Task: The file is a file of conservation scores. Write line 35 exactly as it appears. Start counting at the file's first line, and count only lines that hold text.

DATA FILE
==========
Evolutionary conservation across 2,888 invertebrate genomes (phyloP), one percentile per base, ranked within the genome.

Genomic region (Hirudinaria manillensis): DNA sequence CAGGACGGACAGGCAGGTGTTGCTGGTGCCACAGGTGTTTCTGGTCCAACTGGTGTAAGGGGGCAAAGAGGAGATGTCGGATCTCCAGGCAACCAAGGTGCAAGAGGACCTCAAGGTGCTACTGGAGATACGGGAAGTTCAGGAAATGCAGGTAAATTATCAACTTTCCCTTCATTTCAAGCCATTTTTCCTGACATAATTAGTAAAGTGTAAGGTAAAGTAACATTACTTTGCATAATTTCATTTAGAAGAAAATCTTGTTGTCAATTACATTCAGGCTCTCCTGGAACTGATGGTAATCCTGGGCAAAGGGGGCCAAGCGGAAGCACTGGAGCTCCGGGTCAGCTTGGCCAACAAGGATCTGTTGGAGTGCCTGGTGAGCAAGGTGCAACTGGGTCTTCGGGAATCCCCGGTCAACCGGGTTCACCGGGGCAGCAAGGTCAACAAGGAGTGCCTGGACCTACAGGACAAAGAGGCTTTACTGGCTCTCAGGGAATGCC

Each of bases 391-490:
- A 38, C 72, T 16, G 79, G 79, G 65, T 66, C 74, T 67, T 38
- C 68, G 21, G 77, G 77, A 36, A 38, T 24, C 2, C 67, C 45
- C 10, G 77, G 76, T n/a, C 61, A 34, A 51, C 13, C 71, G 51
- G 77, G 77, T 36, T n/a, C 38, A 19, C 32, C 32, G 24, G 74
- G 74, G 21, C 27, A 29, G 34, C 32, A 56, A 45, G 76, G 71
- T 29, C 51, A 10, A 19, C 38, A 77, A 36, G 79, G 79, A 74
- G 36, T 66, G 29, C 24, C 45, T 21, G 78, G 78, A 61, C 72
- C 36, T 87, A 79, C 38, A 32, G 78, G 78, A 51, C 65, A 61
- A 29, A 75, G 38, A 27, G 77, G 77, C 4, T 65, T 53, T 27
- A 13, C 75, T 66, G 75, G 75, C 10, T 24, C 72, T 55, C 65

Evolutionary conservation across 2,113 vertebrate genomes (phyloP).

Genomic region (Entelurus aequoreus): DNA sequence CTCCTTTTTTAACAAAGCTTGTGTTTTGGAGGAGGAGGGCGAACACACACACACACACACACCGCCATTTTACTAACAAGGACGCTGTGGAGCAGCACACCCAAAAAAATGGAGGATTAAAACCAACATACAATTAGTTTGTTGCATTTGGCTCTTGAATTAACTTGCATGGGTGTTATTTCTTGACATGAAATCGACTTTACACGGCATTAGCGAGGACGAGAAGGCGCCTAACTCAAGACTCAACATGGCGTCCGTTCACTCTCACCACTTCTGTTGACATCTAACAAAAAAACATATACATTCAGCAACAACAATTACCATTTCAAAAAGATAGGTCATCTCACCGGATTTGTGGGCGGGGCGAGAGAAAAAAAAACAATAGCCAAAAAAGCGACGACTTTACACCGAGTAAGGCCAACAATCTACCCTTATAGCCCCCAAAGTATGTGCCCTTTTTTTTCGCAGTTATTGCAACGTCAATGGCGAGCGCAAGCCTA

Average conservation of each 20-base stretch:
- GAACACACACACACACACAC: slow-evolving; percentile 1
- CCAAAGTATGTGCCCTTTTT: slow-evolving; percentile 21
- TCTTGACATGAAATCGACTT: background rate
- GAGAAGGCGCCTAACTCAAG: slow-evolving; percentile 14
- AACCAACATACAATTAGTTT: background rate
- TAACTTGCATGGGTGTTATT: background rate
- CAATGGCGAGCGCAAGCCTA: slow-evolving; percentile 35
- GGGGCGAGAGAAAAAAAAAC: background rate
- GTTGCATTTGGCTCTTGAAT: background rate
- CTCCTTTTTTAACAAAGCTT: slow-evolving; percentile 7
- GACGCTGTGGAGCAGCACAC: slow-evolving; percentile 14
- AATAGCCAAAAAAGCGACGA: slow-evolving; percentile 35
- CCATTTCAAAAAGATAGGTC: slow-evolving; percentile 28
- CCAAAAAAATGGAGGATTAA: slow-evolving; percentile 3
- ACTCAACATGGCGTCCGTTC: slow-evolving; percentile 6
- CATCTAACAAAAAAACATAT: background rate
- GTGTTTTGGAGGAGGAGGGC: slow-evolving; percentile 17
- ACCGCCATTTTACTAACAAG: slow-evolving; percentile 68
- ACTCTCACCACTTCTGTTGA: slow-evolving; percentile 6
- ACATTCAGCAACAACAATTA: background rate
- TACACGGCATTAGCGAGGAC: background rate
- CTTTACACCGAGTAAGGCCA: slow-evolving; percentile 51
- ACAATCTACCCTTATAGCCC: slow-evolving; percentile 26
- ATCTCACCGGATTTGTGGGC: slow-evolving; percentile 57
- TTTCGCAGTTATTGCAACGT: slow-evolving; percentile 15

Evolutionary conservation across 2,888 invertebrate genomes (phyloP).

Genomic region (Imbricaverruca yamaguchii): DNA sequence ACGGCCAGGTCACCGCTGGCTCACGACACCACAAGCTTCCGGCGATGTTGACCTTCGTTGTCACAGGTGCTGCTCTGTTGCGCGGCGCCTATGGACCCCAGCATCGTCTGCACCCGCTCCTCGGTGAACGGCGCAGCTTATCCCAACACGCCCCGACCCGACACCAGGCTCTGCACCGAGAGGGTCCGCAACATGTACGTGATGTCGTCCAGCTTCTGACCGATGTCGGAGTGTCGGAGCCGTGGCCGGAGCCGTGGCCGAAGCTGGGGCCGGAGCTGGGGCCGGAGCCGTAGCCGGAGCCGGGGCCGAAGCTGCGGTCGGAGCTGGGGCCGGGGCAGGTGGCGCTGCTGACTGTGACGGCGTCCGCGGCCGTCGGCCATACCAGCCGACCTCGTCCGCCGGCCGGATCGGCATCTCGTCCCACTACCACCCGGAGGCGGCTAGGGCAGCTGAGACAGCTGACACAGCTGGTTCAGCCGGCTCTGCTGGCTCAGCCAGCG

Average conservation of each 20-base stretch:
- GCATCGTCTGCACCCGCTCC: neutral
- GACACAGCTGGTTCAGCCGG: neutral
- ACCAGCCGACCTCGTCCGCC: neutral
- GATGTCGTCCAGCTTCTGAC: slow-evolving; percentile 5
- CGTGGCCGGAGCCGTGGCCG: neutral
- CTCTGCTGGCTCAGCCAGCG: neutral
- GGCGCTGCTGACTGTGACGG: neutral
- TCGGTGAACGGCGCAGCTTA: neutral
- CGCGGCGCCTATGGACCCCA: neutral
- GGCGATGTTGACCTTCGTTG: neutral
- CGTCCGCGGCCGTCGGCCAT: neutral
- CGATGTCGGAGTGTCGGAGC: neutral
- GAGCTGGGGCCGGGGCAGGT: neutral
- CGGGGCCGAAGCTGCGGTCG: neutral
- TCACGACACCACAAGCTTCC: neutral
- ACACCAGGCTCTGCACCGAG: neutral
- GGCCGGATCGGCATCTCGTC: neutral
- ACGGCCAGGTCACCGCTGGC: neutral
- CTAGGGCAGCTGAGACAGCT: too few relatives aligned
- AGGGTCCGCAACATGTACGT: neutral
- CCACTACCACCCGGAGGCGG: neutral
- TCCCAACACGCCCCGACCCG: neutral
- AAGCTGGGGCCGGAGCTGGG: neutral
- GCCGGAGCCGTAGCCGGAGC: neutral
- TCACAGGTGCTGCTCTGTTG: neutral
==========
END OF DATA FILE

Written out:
- ACTCTCACCACTTCTGTTGA: slow-evolving; percentile 6